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Optimized Cooling System Operation for a Medium Sized Coal-fired Steam Plant

Whereas in STEAM PRO you often run many cases with different configurations or different design assumptions to optimize a design for a possible project, in STEAM MASTER, you often want to run many different operational scenarios using a single plant configuration.  This sample focuses on using a single plant model to compute expected performance under different ambient situations.

This is a model of a 250 MW single reheat steam plant with a pulverized coal boiler, and a cooling tower servicing the wet condenser.  The plant was designed for summer ambient conditions in Manila, Philippines where the ASHRAE 0.4% evaporation ambient is 32.8 °C mean dry bulb with a 28.4 °C mean coincident wet bulb.

Thermoflow’s E-LINK utility lets you run batches of cases from MS Excel.  This model is run in E-LINK at various conditions to develop the results described below.

This chart shows baseload plant power when the cooling system, designed at 32.8 °C at 72% relative humidity (28.4 °C wet bulb), is operated at different conditions. Typically, operators have cooling tower operating guidelines that are developed using approximate methods, or rules of thumb related to tower basin temperature limits. This can lead the operators to miss revenue opportunities when the plant could safely export more power at the same fuel flow. These missed opportunities can add up to tens of thousands of dollars per year of forgone revenue.

Here, STEAM MASTER is used to simulate plant operation at different site weather conditions representing seasons of the year. The plant model is run at baseload, with different number of cooling tower cells running. This mimics the choices the operators have to select number of running tower cells. The question is: what is the best way to run the cooling tower?  The answer is the STEAM MASTER prediction of highest net output at fixed fuel consumption for each ambient wet bulb temperature.  These points are encircled in green in the above chart.  The results can be summarized for easy lookup as follows.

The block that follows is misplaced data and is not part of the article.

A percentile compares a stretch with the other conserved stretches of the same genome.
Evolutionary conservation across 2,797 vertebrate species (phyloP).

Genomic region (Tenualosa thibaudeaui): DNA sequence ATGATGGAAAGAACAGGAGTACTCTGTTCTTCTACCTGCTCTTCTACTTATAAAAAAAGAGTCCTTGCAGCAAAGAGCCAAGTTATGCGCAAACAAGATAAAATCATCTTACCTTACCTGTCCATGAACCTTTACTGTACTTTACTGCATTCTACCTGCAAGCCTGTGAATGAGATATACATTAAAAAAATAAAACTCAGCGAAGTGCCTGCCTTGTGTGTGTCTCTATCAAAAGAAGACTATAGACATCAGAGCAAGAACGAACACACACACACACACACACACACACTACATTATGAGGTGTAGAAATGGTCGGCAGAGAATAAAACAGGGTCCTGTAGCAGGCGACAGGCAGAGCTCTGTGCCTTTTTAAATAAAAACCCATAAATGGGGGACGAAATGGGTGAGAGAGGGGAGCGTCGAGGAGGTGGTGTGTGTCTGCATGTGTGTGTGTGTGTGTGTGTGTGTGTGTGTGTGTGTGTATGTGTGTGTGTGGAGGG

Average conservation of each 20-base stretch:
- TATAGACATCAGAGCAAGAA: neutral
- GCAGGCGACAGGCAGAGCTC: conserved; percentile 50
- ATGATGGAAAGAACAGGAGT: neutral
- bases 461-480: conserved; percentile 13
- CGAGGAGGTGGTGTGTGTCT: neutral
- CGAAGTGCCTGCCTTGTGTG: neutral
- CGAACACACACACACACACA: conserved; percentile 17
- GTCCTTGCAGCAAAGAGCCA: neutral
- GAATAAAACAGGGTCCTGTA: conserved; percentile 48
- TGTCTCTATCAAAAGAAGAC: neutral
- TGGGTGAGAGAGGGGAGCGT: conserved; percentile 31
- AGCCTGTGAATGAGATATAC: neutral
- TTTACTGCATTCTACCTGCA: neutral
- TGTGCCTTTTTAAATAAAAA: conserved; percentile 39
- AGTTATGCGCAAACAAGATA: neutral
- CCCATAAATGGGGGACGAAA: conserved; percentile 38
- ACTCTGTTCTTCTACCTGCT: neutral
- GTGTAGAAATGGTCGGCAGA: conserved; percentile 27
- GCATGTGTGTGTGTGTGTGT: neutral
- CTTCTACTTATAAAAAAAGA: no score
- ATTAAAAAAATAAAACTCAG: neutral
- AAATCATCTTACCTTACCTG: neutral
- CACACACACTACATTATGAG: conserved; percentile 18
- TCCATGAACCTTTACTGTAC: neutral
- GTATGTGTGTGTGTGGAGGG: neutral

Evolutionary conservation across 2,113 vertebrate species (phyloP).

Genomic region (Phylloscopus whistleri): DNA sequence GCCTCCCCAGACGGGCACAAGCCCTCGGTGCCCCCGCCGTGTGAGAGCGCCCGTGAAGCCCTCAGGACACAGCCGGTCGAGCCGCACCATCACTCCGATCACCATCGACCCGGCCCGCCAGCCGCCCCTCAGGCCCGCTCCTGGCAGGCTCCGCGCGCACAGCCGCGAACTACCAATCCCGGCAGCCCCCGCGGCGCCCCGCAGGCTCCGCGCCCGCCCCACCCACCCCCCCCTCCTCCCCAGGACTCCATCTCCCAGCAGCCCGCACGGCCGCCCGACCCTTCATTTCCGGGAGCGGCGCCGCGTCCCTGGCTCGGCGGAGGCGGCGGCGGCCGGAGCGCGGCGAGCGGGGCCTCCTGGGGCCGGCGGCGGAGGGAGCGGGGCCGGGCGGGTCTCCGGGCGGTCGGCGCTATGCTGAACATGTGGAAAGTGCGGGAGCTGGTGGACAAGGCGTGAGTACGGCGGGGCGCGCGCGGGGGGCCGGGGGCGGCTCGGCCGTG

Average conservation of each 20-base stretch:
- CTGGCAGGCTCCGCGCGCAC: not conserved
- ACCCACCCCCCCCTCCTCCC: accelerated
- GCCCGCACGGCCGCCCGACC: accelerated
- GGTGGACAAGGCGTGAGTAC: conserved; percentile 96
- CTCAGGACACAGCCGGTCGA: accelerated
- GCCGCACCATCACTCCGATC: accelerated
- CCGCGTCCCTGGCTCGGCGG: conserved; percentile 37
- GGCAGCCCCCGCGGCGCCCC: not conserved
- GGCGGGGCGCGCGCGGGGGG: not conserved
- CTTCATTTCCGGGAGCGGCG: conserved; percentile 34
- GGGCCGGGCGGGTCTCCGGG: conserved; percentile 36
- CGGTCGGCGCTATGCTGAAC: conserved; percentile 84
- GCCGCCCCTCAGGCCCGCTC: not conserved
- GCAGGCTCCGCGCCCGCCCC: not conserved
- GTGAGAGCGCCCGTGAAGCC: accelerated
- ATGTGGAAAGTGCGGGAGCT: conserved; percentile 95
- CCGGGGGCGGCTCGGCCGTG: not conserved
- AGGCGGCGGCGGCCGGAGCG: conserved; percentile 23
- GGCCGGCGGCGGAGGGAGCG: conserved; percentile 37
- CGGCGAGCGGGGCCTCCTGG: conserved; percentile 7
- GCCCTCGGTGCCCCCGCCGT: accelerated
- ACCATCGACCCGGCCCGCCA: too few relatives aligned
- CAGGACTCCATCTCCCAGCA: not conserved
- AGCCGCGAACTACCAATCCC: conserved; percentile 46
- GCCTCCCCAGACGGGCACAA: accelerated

Ambient Wet Bulb Temperature, °C Optimum Number of Running Cooling Tower Cells
7 4
19 6
24 8
30 11

Some operators equate minimum condenser pressure with optimum operation. However, sometimes lower condenser pressures acts to reduce plant net power due to increased leaving losses and/or higher auxiliary loads. The only way to determine how to optimize cooling system operation is by collectively considering these effects, as is done in STEAM MASTER. The above plot shows the condenser pressure achieved at various wet bulb temperatures with different numbers of cooling tower fans running. At each ambient, the condenser pressure is clearly reduced by running more cells, as expected. However, the green ovals encircle the condition that maximizes net power, at fixed fuel consumption. None of these optima are associated with minimum achievable condenser pressure.

Consider the coolest case where the wet bulb is 7 °C. If we assume power is worth 35 $/MWhr, then the difference in revenue between optimum number of cells, and minimum condenser pressure is 2.24 MW, or 78 $/hour. If one assumes that ambient condition occurs 5% of the year, and the plant runs at baseload for 8000 hours/year, the difference between optimized operation and operation at minimum condenser pressure is over 31,000 $/year.